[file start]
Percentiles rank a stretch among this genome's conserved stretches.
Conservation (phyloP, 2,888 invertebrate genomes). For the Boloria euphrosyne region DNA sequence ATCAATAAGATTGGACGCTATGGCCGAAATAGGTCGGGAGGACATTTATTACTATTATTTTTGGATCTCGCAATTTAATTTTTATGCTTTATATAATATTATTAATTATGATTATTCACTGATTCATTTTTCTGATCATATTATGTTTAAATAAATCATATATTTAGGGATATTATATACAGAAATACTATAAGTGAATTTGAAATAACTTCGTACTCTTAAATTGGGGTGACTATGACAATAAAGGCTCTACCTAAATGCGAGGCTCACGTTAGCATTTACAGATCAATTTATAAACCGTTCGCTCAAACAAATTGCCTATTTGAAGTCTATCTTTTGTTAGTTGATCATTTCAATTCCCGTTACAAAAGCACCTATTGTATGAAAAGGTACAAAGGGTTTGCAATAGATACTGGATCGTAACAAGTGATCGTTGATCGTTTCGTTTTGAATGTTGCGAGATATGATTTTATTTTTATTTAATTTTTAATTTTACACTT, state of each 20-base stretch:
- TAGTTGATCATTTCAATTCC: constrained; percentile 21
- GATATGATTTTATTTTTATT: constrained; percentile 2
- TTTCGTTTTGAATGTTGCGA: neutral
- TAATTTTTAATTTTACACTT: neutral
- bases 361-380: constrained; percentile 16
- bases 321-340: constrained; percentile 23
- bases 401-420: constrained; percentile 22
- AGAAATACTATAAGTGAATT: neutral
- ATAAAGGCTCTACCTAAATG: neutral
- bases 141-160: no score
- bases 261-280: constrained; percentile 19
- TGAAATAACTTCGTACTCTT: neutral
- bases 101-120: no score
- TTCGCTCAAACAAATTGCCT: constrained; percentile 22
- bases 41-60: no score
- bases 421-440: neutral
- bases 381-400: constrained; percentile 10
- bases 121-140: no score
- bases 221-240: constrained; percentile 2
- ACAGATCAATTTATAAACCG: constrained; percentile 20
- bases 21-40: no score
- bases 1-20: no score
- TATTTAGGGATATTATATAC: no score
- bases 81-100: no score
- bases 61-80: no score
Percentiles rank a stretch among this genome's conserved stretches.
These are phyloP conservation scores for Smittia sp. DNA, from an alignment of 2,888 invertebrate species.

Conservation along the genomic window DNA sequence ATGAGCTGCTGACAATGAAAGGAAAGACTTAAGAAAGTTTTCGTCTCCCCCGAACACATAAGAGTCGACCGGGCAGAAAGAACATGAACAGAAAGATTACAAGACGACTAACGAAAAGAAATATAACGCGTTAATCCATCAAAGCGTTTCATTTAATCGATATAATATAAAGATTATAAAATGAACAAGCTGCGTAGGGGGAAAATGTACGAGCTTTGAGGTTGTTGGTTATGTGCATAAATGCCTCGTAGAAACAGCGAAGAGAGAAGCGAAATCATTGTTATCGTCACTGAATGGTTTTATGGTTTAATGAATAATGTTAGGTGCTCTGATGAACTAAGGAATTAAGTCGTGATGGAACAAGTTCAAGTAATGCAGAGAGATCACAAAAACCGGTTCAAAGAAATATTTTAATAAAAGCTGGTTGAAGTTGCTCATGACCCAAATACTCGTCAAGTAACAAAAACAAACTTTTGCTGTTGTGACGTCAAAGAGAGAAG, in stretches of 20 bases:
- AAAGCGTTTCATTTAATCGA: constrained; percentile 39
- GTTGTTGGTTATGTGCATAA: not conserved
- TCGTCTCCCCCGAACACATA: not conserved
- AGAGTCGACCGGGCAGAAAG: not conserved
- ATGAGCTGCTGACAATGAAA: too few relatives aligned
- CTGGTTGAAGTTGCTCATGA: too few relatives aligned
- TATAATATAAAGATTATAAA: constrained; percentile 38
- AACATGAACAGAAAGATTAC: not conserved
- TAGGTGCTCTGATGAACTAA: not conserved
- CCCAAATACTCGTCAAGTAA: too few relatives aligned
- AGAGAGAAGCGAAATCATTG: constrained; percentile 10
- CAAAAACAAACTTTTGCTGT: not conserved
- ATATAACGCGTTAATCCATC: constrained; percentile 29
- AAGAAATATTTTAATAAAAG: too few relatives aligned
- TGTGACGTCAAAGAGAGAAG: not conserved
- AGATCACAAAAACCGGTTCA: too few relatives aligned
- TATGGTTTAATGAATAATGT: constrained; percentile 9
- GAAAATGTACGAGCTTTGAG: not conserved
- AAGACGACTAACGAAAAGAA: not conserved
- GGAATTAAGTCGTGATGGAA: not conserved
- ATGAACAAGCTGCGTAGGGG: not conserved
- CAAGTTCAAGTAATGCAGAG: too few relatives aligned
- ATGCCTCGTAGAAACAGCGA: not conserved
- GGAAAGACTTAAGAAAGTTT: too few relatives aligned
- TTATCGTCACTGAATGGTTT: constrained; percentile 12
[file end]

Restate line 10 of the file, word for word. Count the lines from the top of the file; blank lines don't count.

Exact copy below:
- AGAAATACTATAAGTGAATT: neutral